Ten to One

Once or twice a week, at 10 to 1 pm, the conservation team (or those of us who are around at the time) climb the precipitous stairs up to the Sunley Solar. This is the informal meeting space at the top of the farmhouse offices, named after a generous benefactor of the Trust. The ten to ones, as they have come to be known, are a chance to share knowledge and help us keep up to speed with the latest in conservation, or simply to ask if anyone knows the answer to question that has cropped up in our work that day.

meeting in the Sunley Solar
Half of the Conservation team gather in the former attic of the 17th century farmhouse that now houses our offices, so that Chloe can update us on the latest in wetland conservation.

For example, last week, Chloe fed back to us about a conference she had just been to, Wetland Futures, which was focused on those areas where the rivers meet the sea. These wetland areas can look desolate, but the marshes, mudflats and saltmarshes that characterise them are some of our most wildlife rich areas. We are looking at what we can do to improve wetland biodiversity, it is an important area of our work at the moment; Chloe brought back lots of information about projects that are happening around the country, and ideas for things that would work in Kent.

Marine species like the sea walnut can be carried in ballast water and in the absence of local predators, multiply and form extensive populations. The sea walnuts then consume zooplankton, including fish eggs and larvae, reducing the food available to native species, and having a knock-on effect along the food chain and a devastating impact on local fisheries. Image from: http://ocean.si.edu/ocean-photos/sea-walnut-mnemiopsis-leidyi
Marine species like the sea walnut can be carried in ballast water and in the absence of local predators, multiply and form extensive populations. The sea walnuts then consume zooplankton, including fish eggs and larvae, reducing the food available to native species, and having a knock-on effect along the food chain and a devastating impact on local fisheries. Image from: http://ocean.si.edu/ocean-photos/sea-walnut-mnemiopsis-leidyi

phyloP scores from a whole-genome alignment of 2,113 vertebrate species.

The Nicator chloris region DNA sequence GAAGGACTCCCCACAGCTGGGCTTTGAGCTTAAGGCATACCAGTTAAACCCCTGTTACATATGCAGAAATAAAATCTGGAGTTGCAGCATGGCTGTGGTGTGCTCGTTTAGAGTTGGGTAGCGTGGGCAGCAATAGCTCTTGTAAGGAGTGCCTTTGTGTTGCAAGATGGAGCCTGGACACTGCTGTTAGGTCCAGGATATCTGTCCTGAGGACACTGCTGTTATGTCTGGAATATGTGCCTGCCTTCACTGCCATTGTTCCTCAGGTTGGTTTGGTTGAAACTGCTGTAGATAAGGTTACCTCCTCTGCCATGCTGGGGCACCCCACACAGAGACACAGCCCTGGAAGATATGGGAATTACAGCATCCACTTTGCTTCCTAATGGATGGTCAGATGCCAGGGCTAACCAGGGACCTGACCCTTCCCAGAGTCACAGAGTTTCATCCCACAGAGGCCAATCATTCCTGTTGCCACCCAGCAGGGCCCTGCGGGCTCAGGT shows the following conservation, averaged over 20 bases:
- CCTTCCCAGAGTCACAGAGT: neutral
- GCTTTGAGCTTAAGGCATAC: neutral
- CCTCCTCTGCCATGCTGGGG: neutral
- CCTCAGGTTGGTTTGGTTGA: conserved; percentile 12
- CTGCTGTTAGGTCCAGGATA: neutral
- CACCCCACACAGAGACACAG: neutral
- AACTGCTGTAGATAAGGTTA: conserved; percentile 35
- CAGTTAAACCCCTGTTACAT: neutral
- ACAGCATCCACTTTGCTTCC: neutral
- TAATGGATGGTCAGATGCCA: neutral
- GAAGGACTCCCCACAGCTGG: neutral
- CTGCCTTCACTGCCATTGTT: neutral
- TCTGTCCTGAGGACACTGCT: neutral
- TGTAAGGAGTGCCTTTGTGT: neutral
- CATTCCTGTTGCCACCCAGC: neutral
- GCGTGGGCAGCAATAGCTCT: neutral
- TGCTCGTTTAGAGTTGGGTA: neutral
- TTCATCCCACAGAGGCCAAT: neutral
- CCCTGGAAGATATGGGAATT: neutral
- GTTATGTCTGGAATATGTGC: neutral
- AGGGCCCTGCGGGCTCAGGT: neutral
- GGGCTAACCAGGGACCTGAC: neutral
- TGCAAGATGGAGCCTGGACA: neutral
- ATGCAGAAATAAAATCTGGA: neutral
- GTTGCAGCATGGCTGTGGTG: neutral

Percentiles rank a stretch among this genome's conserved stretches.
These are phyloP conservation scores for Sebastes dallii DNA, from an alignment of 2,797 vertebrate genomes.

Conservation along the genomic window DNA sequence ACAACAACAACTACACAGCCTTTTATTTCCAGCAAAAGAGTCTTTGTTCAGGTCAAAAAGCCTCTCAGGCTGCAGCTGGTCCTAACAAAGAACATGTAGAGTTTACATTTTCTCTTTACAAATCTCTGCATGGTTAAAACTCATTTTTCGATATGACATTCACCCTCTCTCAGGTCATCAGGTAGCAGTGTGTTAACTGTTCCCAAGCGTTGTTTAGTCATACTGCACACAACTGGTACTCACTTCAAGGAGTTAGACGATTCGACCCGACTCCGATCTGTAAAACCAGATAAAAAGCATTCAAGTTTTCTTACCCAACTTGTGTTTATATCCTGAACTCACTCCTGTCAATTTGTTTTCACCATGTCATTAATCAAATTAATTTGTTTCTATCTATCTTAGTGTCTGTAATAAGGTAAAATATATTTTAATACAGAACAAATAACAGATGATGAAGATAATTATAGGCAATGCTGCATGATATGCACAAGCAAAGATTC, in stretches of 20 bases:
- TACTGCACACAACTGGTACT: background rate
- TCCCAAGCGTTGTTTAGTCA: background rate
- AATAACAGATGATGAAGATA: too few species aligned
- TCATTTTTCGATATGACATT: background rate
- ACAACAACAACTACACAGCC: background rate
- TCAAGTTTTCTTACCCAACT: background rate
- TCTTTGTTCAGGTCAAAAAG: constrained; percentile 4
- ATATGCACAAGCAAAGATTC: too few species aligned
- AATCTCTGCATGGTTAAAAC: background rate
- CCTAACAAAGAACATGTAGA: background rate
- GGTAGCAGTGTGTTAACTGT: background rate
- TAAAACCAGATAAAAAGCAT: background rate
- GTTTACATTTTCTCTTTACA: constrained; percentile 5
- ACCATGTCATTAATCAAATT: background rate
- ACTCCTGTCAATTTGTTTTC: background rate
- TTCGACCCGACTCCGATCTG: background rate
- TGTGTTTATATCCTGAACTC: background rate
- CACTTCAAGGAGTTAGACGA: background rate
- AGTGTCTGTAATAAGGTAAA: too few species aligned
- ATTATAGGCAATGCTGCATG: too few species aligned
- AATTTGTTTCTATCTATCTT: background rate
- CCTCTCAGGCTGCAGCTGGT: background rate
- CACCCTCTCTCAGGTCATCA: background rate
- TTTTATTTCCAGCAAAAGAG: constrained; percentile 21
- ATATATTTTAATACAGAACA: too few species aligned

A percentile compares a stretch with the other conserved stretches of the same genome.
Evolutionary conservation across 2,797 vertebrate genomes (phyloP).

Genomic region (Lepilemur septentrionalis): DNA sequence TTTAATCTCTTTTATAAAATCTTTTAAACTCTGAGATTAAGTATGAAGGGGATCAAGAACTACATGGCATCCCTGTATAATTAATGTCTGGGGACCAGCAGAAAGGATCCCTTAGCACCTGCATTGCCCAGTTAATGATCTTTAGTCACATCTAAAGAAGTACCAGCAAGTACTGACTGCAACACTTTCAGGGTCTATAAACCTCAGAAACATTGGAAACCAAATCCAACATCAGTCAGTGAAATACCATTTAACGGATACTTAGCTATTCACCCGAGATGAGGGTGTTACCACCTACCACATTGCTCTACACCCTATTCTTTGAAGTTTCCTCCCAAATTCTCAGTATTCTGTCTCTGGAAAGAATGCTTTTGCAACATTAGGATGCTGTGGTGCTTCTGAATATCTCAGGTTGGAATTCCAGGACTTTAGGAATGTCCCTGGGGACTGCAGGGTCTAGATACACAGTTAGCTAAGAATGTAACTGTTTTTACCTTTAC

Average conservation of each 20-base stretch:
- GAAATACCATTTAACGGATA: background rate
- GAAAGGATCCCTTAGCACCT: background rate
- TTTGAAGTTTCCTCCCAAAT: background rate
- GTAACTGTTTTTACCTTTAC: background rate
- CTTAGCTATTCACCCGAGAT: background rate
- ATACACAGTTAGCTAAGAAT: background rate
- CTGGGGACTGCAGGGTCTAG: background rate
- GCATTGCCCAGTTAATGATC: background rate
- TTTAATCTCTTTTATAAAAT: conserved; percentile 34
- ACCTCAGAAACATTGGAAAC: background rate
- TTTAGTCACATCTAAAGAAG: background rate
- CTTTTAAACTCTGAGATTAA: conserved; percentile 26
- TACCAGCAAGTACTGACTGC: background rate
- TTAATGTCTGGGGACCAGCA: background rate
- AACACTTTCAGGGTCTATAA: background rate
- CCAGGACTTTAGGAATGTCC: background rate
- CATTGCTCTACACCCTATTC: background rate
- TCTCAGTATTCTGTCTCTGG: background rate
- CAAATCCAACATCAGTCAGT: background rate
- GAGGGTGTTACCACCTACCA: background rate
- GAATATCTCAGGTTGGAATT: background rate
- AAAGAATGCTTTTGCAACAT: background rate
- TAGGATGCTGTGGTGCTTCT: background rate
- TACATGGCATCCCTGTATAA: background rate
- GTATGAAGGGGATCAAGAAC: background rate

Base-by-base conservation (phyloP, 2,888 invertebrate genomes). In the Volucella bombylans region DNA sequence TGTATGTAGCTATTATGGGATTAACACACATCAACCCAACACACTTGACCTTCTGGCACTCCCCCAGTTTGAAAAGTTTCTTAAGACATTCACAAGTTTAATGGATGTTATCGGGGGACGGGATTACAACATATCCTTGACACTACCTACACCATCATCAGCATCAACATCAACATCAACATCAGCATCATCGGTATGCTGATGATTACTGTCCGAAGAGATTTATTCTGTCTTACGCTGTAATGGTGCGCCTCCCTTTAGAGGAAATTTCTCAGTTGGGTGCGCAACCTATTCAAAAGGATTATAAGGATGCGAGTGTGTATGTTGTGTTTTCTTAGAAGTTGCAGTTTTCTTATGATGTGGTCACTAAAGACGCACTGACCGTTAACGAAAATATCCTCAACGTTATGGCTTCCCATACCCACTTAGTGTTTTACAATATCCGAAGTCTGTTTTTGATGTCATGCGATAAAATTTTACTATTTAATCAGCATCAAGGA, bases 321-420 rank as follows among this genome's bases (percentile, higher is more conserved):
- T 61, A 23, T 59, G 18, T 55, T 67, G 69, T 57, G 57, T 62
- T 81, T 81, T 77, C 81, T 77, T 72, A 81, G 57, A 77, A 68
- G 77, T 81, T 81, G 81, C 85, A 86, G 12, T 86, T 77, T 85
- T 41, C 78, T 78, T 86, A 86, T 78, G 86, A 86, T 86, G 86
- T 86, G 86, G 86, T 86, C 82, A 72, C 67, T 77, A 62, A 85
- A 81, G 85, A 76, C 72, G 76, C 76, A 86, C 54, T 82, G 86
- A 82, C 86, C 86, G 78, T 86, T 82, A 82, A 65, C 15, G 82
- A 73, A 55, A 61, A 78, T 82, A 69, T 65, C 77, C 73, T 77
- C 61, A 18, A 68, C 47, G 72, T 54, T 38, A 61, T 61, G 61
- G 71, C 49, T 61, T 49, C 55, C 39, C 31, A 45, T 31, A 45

She also provided an update on the problem of invasive non-native species, which are particularly difficult to deal with in these environments. It is vital to track the spread of invasive species, to understand how they colonise areas and where we should target work. Anyone can help to do this, simply by recording species that they come across and sending this information to the various recording schemes which record the spread of invasive species. There is even an app for that to make it really easy to do -download the That’s Invasive app.

Ivy bees have only recently been found in Britain, and are spreading across the South.
Ivy bees were first found in Britain in 2001. Since then, they have spread throughout the south of England. If you see a very stripy looking bee, with a furry thorax, on ivy in the autumn, it is almost certainly an ivy bee. They are mining bees, which means they create a nest in the ground. Although they are solitary bees, each creating a single nest, you can get large aggregations of bees nesting in one area.

Sometimes, at ten to one, we go for a wander instead. It gets us away from our screens, provides some low level exercise, gives us time to catch up with what other people are up to, and we usually learn something new as well, or at least I do. It’s the good kind of multitasking. Last week, on a lunchtime walk with some of the conservation team, we were practicing wild walks, Greg was spotting spiders, Paul found a badger latrine and I learned about ivy bees.

 

Advertisements

Leave a Reply

Fill in your details below or click an icon to log in:

WordPress.com Logo

You are commenting using your WordPress.com account. Log Out / Change )

Twitter picture

You are commenting using your Twitter account. Log Out / Change )

Facebook photo

You are commenting using your Facebook account. Log Out / Change )

Google+ photo

You are commenting using your Google+ account. Log Out / Change )

Connecting to %s